Porphyria is a group of disorders that can cause nerve or skin problems.
A porphyria that affects the skin is called cutaneous porphyria. A porphyria that affects the nervous system is called acute porphyria.
The most common type of porphyria is porphyria cutanea tarda (PCT), which affects the skin. PCT is also the most treatable.
No known cure exists for any type of porphyria.
Symptoms of Acute Porphyria
The symptoms of acute porphyria can develop quickly and last for days or weeks. A salt imbalance sometimes accompanies an episode of this type of porphyria. The imbalance can contribute to some of these symptoms:
Abdominal pain, often severe, chest pain, increased heart rate and blood pressure, limb and back pain, muscle weakness, tingling, loss of sensation, cramping, vomiting and constipation, personality changes or mental disorders, agitation, confusion, and seizures
Long-term complications in some patients have included: Chronic pain, depression, kidney, damage, liver cancer.
Symptoms of Cutaneous Porphyria
Symptoms of cutaneous porphyria occur when the skin is exposed to sunlight. The most commonly affected areas include the back of the: Hands, forearms, face, ears, neck
The symptoms include: Blisters, itching, swelling of the skipain, pain, increased hair growth, darkening and thickening of the skin.
Causes of Porphyria
Each type of porphyria has the same root cause — a problem in the production of heme. Heme is a component of hemoglobin. That’s a protein in red blood cells that carries oxygen from the lungs to the rest of the body.
Heme contains iron and gives blood its red color. The production of heme takes place in the liver and bone marrow and involves many different enzymes. A shortage of any of those enzymes can create an excess buildup of certain chemical compounds involved in producing heme. The specific type of porphyria is determined by which enzyme is lacking.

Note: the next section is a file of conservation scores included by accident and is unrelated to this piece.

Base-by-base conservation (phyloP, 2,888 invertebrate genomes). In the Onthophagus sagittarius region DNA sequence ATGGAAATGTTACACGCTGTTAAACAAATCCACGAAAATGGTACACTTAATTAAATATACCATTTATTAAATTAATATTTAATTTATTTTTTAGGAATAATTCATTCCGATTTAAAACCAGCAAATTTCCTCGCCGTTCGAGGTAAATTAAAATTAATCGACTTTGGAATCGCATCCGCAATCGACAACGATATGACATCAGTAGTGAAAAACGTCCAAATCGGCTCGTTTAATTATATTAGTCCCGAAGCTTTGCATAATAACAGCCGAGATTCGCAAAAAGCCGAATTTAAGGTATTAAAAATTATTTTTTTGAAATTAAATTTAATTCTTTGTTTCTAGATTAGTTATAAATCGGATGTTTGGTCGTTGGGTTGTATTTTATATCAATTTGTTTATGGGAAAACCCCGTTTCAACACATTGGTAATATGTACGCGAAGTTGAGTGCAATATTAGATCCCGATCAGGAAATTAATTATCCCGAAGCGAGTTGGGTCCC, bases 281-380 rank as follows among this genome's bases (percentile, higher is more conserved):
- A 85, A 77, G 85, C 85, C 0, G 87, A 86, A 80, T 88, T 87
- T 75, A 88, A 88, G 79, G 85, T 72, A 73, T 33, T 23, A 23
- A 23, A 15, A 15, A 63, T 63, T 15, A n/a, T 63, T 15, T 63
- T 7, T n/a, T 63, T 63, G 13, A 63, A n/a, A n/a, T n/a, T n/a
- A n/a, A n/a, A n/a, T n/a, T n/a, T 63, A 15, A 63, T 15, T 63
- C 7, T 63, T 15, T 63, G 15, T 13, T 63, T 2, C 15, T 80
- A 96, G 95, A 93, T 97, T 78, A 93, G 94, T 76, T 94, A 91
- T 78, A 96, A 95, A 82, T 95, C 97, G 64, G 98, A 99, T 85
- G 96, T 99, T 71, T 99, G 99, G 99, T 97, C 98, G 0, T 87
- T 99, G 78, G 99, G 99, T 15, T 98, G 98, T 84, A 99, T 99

Most types of porphyria are inherited. Most of those occur when one altered gene is passed from just one parent. The risk of developing a porphyria or passing it to your children depends on the specific type.
Porphyria cutanea tarda, on the other hand, is often an acquired disease. Although the enzyme deficiency that causes PCT can be inherited, most people who inherit it never develop symptoms. Instead, the disease becomes active when the deficiency is triggered by certain conditions or lifestyle choices. These include: Drinking alcohol, estrogen use in females, hepatitis C, HIV, smoking.
Episodes of acute porphyria, which very rarely occur before puberty, can be triggered by some drugs. These include: Barbiturates, Sulfa antibiotics. Birth control pills. Seizure medicines.
Other potential triggers include: Fasting, smoking, drinking alcohol, infections, menstrual hormones, stress, sun exposure.
Severe attacks of acute porphyria can cause lasting nerve damage and muscle weakness that can take months to resolve.
Treatment of cutaneous porphyria depends on the specific type and the severity of the symptoms.
Regular blood removal (phlebotomies) to reduce the amount of iron in the liver
Low doses of the antimalarial drug chloroquine or hydroxychloroquine
Avoidance of triggers
Treatment of any underlying condition such as HIV or hepatitis C.
Diagnosis of Porphyria
Blood, urine, and stool tests are performed to diagnose porphyria. The best time to be tested is during an outbreak of symptoms or around the time of them.
Sometimes multiple tests will be required before the diagnosis of a particular type of porphyria is possible. Because porphyria often runs in families, other family members can be tested and counseled after a positive diagnosis.